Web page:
When Amanda Taylor* arrived at daycare, she was breathless and wholly unprepared for the day’s report on her three-year-old daughter. “Oh, just an FYI,” said the kindly daycare provider nonchalantly, “Sophie has been spending quite a lot of naptime touching herself.”
“Ah!” said Taylor, completely caught by surprise. “Thanks for letting me know!” she said, racing out the door. Recalling that drive home a few years later, Taylor remembers feeling mostly shocked. “I had no idea that she had started doing that!” she says. “I was torn between telling myself that this is totally normal and just…oh my God! What do I say?”
We may think we’ve come a long way from the days of masturbation shaming (just think of the old myths that desperate parents have parroted over the years to get kids to stop touching themselves: blindness, curved spines, hairy palms!), but the truth is, having the talk with kids isn’t easy.
One of the reasons why it’s so tricky, says Marnie Goldenberg, a sexual-health educator in Vancouver, is that “no one had that conversation with us!” Think back to your own experiences of your parents’ discovery of your self-discovery and, chances are, a hot flush will probably still creep up your neck. Even if their reaction was to silently back out of a room or never discuss it at all, that can still speak volumes: Kids need to hear that it’s OK to explore their own bodies.
“At this young age, masturbation isn’t a sexual thing,” says Goldenberg. “Some parents fear it’s a sign that their kid has been exposed to sexual content or even assaulted, but it’s really important to remember that it’s a comforting, soothing, feel-good sensation. Self-exploration is a great thing. You’re allowed to touch and explore your body.”
For Taylor, her chat with Sophie happened that evening after a hissed conversation with her husband. The goal: to avoid embarrassing their daughter at all and impart the fact that touching yourself is a private matter. Though they all squirmed their way through the brief talk. “Fortunately, she got it pretty quickly,” she says. Sophie continued self-exploring but only at home and in her room with the door closed.
Taylor didn’t expect to have this conversation when her daughter was so young, but it’s a pretty common age—some kids might start exploring their bodies even earlier. Daisy Jackson had to have a similar conversation a few years ago, when her son, Jeff, was three: “I told him, ‘Yup, that’s your penis. It’s a special part of your body and I bet it feels really good to touch it. But you may only put your hands down your pants like that when you’re alone.’ I tried to be really boring and matter-of-fact about it and it seemed to work.”
Whether they’ve started exploring at two or 12, the message that parents should be delivering is one and the same, says Goldenberg: “It’s totally healthy, and it’s totally normal.” Here’s what else to keep in mind.
1. Emphasize privacy
“You don’t need to go into great detail,” says Goldenberg. “Just a simple, ‘Hey, I know that probably feels good, and that’s great. It’s a totally natural thing to do, but let’s just make sure you do it in private, like your bedroom or the bath, OK?’ Speak with empathy, not shame.” Explain that there are just some things we do privately, and this is one of them. But that doesn’t mean it’s a secret thing you can’t talk about—let them know that you’re always available if they have any questions, and check in with them occasionally.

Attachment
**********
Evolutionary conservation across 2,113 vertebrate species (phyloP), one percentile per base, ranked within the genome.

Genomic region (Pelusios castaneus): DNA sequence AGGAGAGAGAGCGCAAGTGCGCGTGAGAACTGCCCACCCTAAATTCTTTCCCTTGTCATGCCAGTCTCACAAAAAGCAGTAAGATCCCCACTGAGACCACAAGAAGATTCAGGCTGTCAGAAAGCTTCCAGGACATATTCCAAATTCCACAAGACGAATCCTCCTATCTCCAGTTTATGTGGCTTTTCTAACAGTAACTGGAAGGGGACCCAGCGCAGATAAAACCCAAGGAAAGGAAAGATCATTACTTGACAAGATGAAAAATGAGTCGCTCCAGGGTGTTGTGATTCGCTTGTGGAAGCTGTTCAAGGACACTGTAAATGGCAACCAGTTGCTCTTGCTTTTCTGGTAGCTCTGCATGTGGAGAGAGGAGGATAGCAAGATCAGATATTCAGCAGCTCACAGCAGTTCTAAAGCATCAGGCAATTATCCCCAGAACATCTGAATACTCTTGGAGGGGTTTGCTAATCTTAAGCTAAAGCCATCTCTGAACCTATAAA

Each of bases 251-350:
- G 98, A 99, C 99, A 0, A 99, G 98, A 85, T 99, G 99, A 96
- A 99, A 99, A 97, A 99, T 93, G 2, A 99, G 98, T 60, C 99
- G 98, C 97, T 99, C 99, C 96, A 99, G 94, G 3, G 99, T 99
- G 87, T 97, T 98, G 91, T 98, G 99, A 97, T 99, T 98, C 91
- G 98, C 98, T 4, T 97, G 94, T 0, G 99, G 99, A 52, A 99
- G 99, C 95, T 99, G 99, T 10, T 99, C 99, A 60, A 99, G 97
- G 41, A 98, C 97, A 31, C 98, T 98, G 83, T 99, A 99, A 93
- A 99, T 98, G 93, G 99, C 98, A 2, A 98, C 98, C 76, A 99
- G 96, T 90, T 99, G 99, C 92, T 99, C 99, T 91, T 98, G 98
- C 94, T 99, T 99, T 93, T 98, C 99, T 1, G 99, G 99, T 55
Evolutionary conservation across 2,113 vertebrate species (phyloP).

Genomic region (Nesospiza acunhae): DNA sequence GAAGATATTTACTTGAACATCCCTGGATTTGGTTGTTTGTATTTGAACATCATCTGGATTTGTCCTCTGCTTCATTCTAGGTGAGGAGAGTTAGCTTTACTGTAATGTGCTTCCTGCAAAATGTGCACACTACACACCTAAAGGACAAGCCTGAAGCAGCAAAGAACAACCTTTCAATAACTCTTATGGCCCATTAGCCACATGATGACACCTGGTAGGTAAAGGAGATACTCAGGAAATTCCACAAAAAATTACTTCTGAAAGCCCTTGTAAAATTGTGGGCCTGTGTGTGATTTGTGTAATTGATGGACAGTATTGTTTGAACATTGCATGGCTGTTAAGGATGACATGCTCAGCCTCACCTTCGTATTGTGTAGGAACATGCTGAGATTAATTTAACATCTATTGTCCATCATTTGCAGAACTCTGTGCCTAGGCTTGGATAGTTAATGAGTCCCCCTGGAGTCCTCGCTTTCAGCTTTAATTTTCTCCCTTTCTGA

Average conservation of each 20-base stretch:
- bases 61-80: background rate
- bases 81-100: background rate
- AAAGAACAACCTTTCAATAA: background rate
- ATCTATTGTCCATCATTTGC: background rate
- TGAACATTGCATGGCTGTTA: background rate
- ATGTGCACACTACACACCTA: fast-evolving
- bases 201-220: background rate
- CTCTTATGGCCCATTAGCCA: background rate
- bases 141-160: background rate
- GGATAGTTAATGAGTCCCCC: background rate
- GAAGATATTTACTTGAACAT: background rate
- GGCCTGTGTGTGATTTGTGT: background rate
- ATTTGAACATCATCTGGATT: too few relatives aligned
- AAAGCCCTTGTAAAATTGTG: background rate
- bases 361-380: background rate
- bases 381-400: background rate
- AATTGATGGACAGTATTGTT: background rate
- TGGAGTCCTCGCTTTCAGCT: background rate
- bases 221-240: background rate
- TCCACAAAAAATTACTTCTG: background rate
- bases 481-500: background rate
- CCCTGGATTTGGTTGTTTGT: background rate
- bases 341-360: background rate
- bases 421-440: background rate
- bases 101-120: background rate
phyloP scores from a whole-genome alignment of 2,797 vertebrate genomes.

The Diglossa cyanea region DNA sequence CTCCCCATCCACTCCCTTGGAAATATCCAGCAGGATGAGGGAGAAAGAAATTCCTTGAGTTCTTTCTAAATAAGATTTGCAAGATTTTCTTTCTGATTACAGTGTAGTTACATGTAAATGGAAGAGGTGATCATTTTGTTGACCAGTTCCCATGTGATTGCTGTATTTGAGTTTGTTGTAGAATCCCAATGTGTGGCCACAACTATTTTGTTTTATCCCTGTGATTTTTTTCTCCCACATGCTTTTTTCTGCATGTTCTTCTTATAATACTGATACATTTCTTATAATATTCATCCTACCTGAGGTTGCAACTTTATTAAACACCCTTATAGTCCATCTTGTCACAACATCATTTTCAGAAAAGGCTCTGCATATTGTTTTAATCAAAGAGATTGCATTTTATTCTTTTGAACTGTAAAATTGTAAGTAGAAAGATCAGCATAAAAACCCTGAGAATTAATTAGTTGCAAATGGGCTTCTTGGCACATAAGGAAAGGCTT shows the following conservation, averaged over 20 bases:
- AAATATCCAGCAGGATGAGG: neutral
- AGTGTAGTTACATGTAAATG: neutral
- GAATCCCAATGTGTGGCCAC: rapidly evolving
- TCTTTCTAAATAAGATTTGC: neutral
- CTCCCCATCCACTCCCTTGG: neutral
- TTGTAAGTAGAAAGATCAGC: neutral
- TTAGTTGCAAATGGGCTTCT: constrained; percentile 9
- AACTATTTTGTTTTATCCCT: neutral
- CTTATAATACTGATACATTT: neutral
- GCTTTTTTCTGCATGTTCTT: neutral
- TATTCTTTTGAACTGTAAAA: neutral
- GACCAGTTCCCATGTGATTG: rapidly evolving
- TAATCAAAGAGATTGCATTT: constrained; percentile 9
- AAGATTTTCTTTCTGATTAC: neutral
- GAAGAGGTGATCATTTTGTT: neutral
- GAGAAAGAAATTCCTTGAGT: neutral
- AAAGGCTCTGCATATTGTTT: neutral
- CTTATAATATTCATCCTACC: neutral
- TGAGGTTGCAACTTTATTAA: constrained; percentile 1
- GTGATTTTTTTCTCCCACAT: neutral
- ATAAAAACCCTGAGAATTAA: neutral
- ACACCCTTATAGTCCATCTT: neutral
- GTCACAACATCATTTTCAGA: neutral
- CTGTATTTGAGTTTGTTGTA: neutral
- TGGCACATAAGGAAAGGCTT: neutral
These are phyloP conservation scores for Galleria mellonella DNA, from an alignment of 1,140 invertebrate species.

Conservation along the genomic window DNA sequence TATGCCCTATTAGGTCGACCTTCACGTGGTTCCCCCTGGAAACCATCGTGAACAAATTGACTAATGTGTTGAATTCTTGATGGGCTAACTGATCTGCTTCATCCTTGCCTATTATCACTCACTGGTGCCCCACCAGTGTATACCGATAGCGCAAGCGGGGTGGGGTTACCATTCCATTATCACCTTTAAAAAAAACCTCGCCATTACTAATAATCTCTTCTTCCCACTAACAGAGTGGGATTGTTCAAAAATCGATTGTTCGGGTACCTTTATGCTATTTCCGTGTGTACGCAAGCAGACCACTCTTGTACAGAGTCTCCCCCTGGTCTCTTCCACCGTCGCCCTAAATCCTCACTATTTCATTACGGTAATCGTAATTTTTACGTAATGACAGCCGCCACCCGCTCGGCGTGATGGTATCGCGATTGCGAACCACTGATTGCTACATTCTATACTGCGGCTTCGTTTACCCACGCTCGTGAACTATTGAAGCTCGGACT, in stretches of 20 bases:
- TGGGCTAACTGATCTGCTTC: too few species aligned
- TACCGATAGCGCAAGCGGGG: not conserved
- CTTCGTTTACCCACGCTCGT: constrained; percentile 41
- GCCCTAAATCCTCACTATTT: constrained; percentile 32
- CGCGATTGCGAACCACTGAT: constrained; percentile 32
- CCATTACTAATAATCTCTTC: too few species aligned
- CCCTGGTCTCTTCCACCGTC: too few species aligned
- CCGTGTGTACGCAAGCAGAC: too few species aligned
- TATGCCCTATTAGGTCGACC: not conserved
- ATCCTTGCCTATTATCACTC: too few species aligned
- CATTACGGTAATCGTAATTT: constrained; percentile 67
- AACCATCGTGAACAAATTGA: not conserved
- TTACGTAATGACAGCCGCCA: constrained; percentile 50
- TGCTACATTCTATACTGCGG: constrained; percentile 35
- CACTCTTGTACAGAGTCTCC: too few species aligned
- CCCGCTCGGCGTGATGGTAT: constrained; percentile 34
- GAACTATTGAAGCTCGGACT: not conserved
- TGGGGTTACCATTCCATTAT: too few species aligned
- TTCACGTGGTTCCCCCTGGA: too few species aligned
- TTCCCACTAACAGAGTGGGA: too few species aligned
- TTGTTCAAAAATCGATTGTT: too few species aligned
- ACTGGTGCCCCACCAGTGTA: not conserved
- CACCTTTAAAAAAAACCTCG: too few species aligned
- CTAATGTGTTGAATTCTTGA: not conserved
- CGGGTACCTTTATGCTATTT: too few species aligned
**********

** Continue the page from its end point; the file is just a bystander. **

Taylor’s daughter is now nine and still masturbates at bedtime—it’s her go-to way to relax and fall asleep. Taylor knows this because they still keep the conversation going. “Are you still…?” Taylor recently asked, waving a hand around and raising an eyebrow. “Yeah,” Sophie responded. “OK, great. You just know it’s not a thing to do at sleepovers, right?” (The idea of her daughter being busted by a gaggle of tween girls makes her cringe.) Sophie’s response: “Mommm, I know.”
2. Focus on your child
So what if your child responds with “Well, do you masturbate?”? It’s OK to deflect, says Goldenberg, or even choose not to answer. “One thing you could say is, ‘Well, the majority of people do it, so…’ or ‘What I do with my body doesn’t have anything to do with what you do with yours. It’s private—same as with you!’”
3. Be proactive
What if you gear yourself up for the big talk and your kids seem utterly disinterested in the whole thing? That’s fine, too. Goldenberg’s own parenting strategy is to broach the topic before kids do, so even if they don’t seem inquisitive about their bodies just yet, you’ve put it out there in a neutral, cool way. “Chances are, they’ll start doing it at some point,” she says. And when they do, you’ll want to make sure that it isn’t shrouded in mystery, confusion and shame.
4. Don’t worry
If there are signs of irritation from excessive rubbing or if it seems to be interfering with your kids’ ability to enjoy other facets of life, you may need to talk to your paediatrician; otherwise, don’t stress. “Kids who masturbate are learning about their bodies and what feels good,” says Goldenberg. “That’s a pretty great thing.”
5. Expand the conversation
This is a great chance to really emphasize the fact that it’s their body—they choose how to use their bodies, and no one else should be touching them in this way. “It’s all part of a continuum of ‘Your body belongs to you,’” says Goldenberg. “You could say ‘This is your body and it’s great for you to touch and explore it, but grownups should never touch your genitals like that,’” she says. “You need to qualify that a bit by saying ‘Mummy, Daddy and Grandma can help you after you use the toilet and a doctor might have to touch you there, but I will always be right there with you.’”
* All names have been changed